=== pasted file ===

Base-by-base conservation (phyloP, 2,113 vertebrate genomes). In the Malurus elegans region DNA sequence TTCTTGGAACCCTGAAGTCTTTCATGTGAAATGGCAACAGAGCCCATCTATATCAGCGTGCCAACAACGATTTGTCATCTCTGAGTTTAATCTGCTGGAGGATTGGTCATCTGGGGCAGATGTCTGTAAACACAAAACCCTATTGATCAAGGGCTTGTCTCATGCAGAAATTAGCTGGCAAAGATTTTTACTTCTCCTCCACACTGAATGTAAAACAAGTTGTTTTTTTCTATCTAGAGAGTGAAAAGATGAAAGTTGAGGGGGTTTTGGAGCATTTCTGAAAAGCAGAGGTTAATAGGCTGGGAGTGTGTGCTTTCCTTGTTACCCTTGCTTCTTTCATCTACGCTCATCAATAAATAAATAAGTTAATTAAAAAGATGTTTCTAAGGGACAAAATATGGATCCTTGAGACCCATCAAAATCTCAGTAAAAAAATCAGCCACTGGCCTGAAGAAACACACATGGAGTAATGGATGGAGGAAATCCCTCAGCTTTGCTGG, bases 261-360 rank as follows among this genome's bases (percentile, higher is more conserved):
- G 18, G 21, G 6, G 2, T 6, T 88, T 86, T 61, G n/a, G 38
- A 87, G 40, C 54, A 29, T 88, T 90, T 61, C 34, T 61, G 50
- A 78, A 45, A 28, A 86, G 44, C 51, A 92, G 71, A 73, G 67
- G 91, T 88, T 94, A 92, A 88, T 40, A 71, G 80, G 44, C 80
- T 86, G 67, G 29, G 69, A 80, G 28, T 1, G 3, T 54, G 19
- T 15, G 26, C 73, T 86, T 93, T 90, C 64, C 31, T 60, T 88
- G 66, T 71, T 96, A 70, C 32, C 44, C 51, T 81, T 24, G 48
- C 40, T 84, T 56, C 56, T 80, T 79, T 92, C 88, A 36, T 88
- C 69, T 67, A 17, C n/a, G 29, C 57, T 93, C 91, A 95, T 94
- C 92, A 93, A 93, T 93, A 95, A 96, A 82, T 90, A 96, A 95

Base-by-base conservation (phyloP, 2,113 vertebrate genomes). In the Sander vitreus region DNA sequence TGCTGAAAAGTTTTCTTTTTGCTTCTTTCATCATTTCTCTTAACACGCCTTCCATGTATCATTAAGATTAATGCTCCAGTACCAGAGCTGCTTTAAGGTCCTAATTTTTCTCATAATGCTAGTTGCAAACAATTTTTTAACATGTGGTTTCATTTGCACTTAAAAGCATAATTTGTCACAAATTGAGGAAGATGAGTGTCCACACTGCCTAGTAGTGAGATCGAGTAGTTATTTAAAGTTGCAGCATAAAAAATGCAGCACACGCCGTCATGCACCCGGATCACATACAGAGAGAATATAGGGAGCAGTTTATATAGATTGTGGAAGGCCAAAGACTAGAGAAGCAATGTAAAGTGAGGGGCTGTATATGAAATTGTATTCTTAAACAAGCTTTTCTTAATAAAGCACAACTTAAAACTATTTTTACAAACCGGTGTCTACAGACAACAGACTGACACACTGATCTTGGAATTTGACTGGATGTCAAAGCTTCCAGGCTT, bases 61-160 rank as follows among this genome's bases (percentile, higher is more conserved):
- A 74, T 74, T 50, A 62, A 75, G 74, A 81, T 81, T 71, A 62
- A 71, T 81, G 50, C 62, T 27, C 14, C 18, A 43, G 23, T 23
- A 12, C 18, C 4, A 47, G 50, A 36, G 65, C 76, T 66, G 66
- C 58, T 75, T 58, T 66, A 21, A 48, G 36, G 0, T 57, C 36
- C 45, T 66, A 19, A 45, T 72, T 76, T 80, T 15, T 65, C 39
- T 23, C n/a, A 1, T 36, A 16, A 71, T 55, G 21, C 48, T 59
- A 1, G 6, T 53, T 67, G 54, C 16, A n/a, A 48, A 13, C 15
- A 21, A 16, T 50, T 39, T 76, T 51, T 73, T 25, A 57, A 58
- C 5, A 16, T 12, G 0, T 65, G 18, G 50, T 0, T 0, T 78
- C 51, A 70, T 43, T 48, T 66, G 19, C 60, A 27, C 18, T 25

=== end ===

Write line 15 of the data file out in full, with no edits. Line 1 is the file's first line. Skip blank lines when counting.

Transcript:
- A 12, C 18, C 4, A 47, G 50, A 36, G 65, C 76, T 66, G 66